Is Naples a 'new cultural machine?'

The University of Naples Federico II

NAPLES – “A new cultural machine,” were the words Former Prime Minister Romano Prodi used to describe University Federico II at the EASTWEST FORUM – Digital Challenges held in Naples when he answered questions from the press.

 “This structure is wonderful, but, above all, it is important,” asserts the former President of European Union in reference to the new didactic pole built in San Giovanni a Teduccio that includes Europe’s first Apple IOS Academy.

 “First of all, it helps to produce a sophisticated category of professionals like the engineers this nation much needs. There are top-notch qualified professionals here; it was an act of intelligence both because students now have access to additional formation and because it revitalizes the area,” he explains to the Italian Insider microphone about the investment made at the former Cirio factory that was considered an eyesore for the locals since it had left much of the town out of a job.

 “It has been said that this marvellous intellectual production is our greatest exportation asset. Yet, we can hardly keep on exporting engineers we preciously need here,” he continues with a chuckle, adding: “We have to become really attractive again and University Federico II is helping to pave the way by becoming a focal point for education; it is a new cultural machine.”

 When asked about the attempted revitalization of the other important area of Bagnoli located on the north side of the city, Prodi does not mince words: “Bagnoli is a thorn in my side. I spent years hoping the area would shine again.” With a smile, he specifies: “I hoped I was not going to be asked that question because it would have meant Bagnoli had since resurged. When Italsider closed in the early 90’s, I thought that was the most beautiful resource the city could possibly take advantage of.”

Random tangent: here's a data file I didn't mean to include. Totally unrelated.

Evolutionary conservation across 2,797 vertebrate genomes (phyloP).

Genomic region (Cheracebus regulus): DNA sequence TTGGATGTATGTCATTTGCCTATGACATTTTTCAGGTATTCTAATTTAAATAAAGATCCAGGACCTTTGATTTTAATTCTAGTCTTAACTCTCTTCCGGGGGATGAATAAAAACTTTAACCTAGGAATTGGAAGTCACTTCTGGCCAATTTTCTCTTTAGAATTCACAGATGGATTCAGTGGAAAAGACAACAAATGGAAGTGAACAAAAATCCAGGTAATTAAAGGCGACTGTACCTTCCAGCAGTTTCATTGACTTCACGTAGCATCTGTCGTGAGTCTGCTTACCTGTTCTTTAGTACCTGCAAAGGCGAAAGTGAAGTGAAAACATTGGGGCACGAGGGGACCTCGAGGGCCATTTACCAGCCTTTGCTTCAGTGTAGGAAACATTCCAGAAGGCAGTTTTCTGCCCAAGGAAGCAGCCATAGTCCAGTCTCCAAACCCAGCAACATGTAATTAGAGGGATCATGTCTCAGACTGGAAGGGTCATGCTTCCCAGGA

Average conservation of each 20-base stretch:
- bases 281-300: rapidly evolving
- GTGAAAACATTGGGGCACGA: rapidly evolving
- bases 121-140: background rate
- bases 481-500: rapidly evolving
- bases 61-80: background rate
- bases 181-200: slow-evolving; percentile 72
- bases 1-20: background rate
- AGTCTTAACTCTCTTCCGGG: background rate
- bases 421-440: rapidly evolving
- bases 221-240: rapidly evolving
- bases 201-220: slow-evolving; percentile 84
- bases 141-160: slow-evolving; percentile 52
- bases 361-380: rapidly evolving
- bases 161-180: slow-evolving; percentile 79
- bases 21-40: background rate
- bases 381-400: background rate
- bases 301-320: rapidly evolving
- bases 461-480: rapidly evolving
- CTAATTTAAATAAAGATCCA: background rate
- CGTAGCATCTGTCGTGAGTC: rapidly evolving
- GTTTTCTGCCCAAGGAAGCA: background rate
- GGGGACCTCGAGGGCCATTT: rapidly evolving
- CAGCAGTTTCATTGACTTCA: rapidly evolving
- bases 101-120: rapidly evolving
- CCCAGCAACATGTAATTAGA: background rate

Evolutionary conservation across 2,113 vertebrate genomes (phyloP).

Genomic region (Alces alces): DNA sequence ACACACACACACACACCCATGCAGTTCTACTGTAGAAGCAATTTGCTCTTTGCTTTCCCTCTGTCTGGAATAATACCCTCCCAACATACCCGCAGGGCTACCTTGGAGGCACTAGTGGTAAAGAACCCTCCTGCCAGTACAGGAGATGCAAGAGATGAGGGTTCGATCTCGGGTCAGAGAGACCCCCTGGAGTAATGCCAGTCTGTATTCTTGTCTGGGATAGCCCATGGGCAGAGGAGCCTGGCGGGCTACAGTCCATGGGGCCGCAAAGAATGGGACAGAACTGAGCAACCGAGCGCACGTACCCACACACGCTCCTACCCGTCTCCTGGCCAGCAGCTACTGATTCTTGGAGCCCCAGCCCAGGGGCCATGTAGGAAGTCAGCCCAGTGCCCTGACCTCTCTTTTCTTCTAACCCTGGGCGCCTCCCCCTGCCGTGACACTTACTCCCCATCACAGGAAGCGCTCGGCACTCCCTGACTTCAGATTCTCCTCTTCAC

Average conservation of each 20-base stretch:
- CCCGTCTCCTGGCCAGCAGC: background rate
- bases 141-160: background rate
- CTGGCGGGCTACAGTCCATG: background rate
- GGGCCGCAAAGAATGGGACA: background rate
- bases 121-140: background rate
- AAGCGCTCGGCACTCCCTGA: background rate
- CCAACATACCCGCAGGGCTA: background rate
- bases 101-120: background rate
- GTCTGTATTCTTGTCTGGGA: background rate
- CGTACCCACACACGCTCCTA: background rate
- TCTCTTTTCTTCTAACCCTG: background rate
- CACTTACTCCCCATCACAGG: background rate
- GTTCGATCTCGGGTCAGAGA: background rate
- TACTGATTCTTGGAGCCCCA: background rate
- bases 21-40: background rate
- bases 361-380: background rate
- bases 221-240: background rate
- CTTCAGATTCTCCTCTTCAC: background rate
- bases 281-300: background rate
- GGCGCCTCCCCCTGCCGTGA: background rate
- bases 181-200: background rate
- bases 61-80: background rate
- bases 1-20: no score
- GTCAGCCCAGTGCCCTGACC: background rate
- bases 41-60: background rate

While the father of the Ulivo Party and founding member of the Democratic Party wags his finger, making it clear first thing in the morning that he would not in any way answer questions about the Italian political disarray, he cannot help but address an issue that has openly been tearing at southern Italy’s heart.  Not denying the truth in a comment where the South has presumably slipped away from the PD agenda in the last couple of years, he promptly says. “I do not want to get into the justice of political divisions, but I will say that this is THE biggest Italian problem today.”

 “We’ve just mentioned Bagnoli as being valuable. We have been blessed with such beauty and such potential in this country and it’s suffocated, just suffocated,” he continues, indicating the inability of making the best of resources, shaking his head in disappointment.

 Called to the stage by Forum moderator and political journalist Myrta Merlino, Prodi introduced the opening debate “Access to the Internet as a human right”. In a coherent speech, he said he was sorry that Italy is out of digital loop, with very slow national advancement in the fast-paced digital world.

 “The internet has given way to a web of imbeciles,” quotes Merlino, provoking the politician as she asks for a comment to Italian writer Umberto Eco’s words. While Prodi emphasizes that Internet technology is a massive coffee bar that incorporates all types of customers, he equally warns against the tendency of trying to simplify things too much, risking distortion.

 “I’m no longer able to get into complicated analysis anymore. Today, a 240-page programme becomes a reason for criticism, but would it really be better to convey it in a message that’s one hundred and forty letters long?” Who knows if his statement refers to someone in particular? Someone who seems to often prefer social platforms (some even with letter limits) in order to communicate nowadays?


Romano Prodi answering questions from the press